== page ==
DecemBLUR Magic!

We’re off for a week in Miami to visit my older brother, Pablo, and his family. Dan, Jack and I are beyond excited with the idea of getting out of town for the holiday and spending time with family in weather over 30 degrees, but Anna gave me a little bit of a hard time, “We’re gone on Christmas? What about Santa?” I did hesitate for a quick minute before realizing that she was more concerned about missing fun parties than the old man with a white beard not being able to find her stocking.

The truth is that I don’t think our children ever believed in Santa Clause.

And I can’t even blame ALD. Long before ALD entered the equation, our kids were realists. They went through the motions, but they weren’t fooling anyone, “Mom – it just doesn’t make any sense.” It’s as if they came into the world a little jaded.

Or, maybe it’s just that Dan and I were too lazy to create a truly “magic” holiday.

Sure, we’ve always gotten a tree and decorated the house. We even put out cookies every year – and carrots for the reindeer. But, Jack and Anna always knew it was a charade. They went up to bed early on Christmas Eve without a fight so that Dan and I could set things up for the morning, and neither could really mask their rolling eyes as they saw the plate of half eaten cookies and the note left from Santa (even since ALD, Jack can still roll his eyes when he needs to).

Dan and I love family time and creating traditions and memories, but we aren’t very good at all the hocus-pocus required to create real holiday magic. Once we get through the planning and the cards and the gifts and the decorating, we’re too exhausted to keep up the performance. We also have done a terrible job at focusing attention on the religious stories behind the holiday. Yet another thing we have managed to mess up.

Despite scaring our children by not fulfilling our parental duties, we do appreciate the holiday season around here. More then the trees and lights and candles, it’s the holiday feeling that I most appreciate. Opening the mail every day and seeing whose faces are hiding in the envelops. The music that is always lingering in the air. How (most) people take an extra moment to thank you and wish you a “Happy Holiday”. With all the ugly in the world right now, a pleasant moment with a stranger can be a pretty magic thing.

Try to pause for a second this DecemBLUR – look past the lights and the trees and appreciate all the real magic that is around us.

Wishing everyone a very MERRY, HAPPY and JOYFUL season!


Love, Jess


the book, social security and magic


It’s been high excitement over here for a couple of days. The book is approaching the finish line and there have been head shots, cover art and websites. And, there’s been social media – Facebook has been like a birthday, only better.

In the middle of all of this, I got a phone call. “It’s the Social Security Administration. May I please speak to John Torrey?”

Deep breath, “I’m sorry, John doesn’t speak. This is his mother, Jesse.”

“Mrs. Torrey, John is over 18. I need to speak with him.”

Count to ten, “Sure. I can put him on the phone. You might get a smile out of him, but I can assure you that he will not speak to you.”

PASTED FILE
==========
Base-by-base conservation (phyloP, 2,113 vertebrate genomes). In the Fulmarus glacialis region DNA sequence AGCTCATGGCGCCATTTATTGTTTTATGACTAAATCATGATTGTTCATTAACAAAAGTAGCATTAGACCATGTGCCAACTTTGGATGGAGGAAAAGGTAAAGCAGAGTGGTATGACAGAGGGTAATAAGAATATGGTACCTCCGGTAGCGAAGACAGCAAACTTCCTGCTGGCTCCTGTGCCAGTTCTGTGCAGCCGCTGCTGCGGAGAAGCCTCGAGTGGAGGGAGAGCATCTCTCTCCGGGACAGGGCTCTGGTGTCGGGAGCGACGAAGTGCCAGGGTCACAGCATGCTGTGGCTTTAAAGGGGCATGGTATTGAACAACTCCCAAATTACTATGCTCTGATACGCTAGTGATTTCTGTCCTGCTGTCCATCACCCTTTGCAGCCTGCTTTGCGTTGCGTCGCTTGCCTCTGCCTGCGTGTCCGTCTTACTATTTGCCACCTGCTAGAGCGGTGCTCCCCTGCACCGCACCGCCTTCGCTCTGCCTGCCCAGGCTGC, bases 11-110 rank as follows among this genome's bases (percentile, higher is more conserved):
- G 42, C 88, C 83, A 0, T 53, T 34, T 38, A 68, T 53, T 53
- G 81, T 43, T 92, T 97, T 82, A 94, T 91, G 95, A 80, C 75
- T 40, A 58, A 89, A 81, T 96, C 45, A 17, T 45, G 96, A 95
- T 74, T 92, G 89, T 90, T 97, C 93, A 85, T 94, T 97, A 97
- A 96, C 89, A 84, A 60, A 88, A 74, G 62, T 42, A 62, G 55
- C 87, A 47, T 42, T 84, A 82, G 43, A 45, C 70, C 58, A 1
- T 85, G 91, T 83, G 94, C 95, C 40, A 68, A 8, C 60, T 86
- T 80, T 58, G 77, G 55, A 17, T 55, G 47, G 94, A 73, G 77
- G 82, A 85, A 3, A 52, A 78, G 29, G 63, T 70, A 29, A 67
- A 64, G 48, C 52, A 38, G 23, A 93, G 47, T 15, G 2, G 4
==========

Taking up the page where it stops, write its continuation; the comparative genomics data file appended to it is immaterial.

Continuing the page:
I could hear the shuffle of papers in the background, “Okay, sorry. John got approved for benefits. Can you come in tomorrow morning to finish the paperwork?”

My mind raced thinking of all the things I had planned, but I found myself saying, “How early should we arrive to make this as painless as possible?”

That’s our reality. We have priorities that can’t be put on the back burner.


So, this morning Jack and I left early enough to be there before the Social Security Administration office opened. Determined to get in and out quickly enough so that Jack didn’t miss too much school and I didn’t miss my very important hair appointment. Unfortunately, we were far from the first in line, so we sat. And sat. Jack and I were busy taking selfies and making each other laugh, when I noticed the couple behind us admiring him. Jack has a way of making friends wherever we go. The man offered Jack some gum, which Jack grabbed without a thought and popped into his mouth (yes – Jack takes candy from strangers and I let him). We started talking to the couple and before too long they shared that their son had Down Syndrome and that they felt so blessed that he is not just doing well, but is happy, “Just like your son.”

We talked and talked – enjoying our visit so much, that I was almost disappointed when we got called to meet with our representitive. We exchanged goodbyes and off we went. As Jack and I sat waiting for the paperwork to be done, our new friends stopped by to say goodbye. The man reach into his pocket and handed Jack his pack of gum, “This is for you Jack. Enjoy!”

Jack gave him a high five and I thanked our new friends and wished them well. Then, as he walked away, the man turned around and said, “Oh, and Jack – take your mom out to lunch.”

I looked down at the gum in Jack’s hands and there was a twenty dollar bill stuck in the pack.

Our lives are complicated, but sometimes I feel like magic follows us around.


We made it home in time for Jack to go to school for a couple of hours and for my hair to get back to being sassy. Now I have the task of reading the book one last time before it gets printed. As I travel back to the early days of Jack’s diagnosis, I am trying to remind myself of all the magic in our lives and just how lucky we are.

Check out my  “author page” – this is really happening!

Love, Jess

PS  We made a donation to CaringBride today. We love to “pay things forward” and without CaringBridge there would be no book.